City Attorney Lysia Bowling misled the Pensacola City Council with a rather narrow legal opinion on the Ground Lease between the City of Pensacola and Divine Word Communications that she rendered an hour before the councilâ€™s Nov. 12 meeting.
Further, her opinion set a precedent for future redevelopment inside of the city of Pensacola that makes the elimination non-conforming uses and structures nearly impossible.
Bowling cited the Section 12-1-16 of the Land Development Code to argue that the non-conforming use of Divine Word’s radio tower was a lawful non-conforming use and structure because its use had continued uninterrupted since the original tower was built in 1974. Read CA_Tower.
Failure to look at Florida Statutes & Comprehensive Plan
However, the city attorney failed to take into account Chapter 163 of the Florida Statutes and the City of Pensacola’s Comprehensive Plan, according to a legal opinion rendered by attorney John Asmar.
Asmar served as Mayor Ashton Hayward’s chief of staff from March 2009-February 2013. Because the radio was considered an operational issue, he was not involved in advising the mayor on the radio tower issue, the negotiations with Divine Word, drafting of the lease, or its presentation to the city council. City Administrator Bill Reynolds took full responsibility for the lease when he presented it in May 2012. Reynolds signed the executed agreement on the behalf of the mayor.
According to the 11-page opinion, the Florida Statutes, the City’s Comprehensive Plan and its Land Development Code â€œspecifically prohibited the replacement/restoration, extension, expansion and enlargementâ€ of the original radio tower built in the Long Hollow stormwater basin and the extension, expansion and enlargement of the towerâ€™s use.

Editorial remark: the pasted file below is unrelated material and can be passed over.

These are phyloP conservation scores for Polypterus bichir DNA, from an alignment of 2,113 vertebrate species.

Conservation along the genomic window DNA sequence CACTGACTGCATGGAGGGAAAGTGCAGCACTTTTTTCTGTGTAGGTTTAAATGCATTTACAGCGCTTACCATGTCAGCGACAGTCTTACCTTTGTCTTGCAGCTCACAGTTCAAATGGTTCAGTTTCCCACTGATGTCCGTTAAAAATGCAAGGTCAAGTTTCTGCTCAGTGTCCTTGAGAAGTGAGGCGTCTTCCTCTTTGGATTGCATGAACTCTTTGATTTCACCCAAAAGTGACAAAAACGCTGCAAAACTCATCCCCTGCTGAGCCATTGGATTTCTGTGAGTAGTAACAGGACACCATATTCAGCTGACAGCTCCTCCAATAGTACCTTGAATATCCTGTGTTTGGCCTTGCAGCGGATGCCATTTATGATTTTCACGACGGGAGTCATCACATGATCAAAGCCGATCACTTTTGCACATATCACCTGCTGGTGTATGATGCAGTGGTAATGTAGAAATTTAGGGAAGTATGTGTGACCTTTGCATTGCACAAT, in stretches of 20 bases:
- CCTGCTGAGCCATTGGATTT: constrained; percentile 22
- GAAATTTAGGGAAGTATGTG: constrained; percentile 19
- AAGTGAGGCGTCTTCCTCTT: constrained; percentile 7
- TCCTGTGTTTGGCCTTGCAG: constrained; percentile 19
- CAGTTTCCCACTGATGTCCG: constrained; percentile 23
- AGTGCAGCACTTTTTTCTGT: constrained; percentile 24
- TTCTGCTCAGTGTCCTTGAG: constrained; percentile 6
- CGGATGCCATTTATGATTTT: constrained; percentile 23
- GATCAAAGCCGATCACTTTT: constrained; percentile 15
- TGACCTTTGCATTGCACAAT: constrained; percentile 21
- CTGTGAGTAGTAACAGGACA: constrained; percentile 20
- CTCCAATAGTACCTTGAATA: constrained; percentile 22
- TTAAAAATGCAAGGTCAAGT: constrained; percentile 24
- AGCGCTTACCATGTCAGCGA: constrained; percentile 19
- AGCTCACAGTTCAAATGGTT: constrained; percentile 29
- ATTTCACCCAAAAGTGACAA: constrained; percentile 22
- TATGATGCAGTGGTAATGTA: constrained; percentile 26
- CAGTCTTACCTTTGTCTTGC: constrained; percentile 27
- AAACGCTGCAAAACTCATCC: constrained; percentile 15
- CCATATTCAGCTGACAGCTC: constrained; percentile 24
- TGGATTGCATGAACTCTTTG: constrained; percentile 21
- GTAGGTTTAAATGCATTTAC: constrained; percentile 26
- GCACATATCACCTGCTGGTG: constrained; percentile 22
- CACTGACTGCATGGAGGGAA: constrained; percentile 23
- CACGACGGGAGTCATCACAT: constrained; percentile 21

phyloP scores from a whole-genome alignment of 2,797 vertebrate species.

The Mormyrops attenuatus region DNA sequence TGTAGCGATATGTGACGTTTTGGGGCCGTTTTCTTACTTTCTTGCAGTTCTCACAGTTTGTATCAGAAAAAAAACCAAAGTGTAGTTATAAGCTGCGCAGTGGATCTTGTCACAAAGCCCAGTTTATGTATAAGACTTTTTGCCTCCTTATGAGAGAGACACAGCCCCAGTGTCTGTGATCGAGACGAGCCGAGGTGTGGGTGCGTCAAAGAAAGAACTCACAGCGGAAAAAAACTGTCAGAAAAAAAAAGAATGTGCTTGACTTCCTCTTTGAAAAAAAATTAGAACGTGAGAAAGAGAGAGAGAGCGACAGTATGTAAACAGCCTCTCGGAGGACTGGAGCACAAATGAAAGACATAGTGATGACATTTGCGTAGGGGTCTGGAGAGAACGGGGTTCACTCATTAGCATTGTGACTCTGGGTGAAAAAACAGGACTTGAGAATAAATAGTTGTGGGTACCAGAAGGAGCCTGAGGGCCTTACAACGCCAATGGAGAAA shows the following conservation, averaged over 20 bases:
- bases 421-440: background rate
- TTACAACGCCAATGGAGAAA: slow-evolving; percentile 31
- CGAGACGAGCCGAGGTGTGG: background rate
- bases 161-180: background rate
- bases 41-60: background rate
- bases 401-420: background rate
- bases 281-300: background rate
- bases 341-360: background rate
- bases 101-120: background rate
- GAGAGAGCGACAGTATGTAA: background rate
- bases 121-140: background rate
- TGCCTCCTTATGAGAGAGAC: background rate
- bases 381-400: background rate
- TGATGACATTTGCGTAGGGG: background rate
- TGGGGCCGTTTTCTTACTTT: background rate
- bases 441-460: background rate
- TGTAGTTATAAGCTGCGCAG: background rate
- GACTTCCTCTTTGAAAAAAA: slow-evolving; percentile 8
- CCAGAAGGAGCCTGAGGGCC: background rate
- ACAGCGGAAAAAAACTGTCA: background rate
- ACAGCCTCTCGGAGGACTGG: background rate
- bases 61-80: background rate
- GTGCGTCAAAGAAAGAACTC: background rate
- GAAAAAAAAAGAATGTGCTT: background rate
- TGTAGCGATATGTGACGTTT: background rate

As per the Land Development Code, the original tower was a non-conforming use and non-conforming structure. The tower was specifically prohibited in the Conservation District but was allowed to continue to exist under certain conditions.
Chapter 163 of Florida Statutes requires the elimination of non-conforming structures and uses that are inconsistent with the character of the community. The Cityâ€™s Comprehensive Plan prohibits existing non-conforming uses that are inconsistent or incompatible with the plan to be expanded, enlarged and/or rebuilt. The Cityâ€™s Land Development Code declares non-conforming structures may be maintained, but not enlarged in a way that increases its non-conformity.
According to the opinion, the removal of the original 250-ft tower and the construction of a newer, larger, 350-400 ft. tower in a slightly different location constituted a replacement/restoration, extension, expansion and enlargement of the non-conforming structure and extension, expansion and enlargement of the non-conforming use.
“Further, Chapter 163 of Florida Statutes requires that all development approved by the City be consistent with the City’s (Comprehensive) Plan and the City’s LDC (Land Development Code)” wrote Asmar. â€œIn the instant case, the City’s action(s) was/were not consistent with the City’s Plan and the City’s LDC, and thus, was/were not permitted and/or authorized by Florida law.â€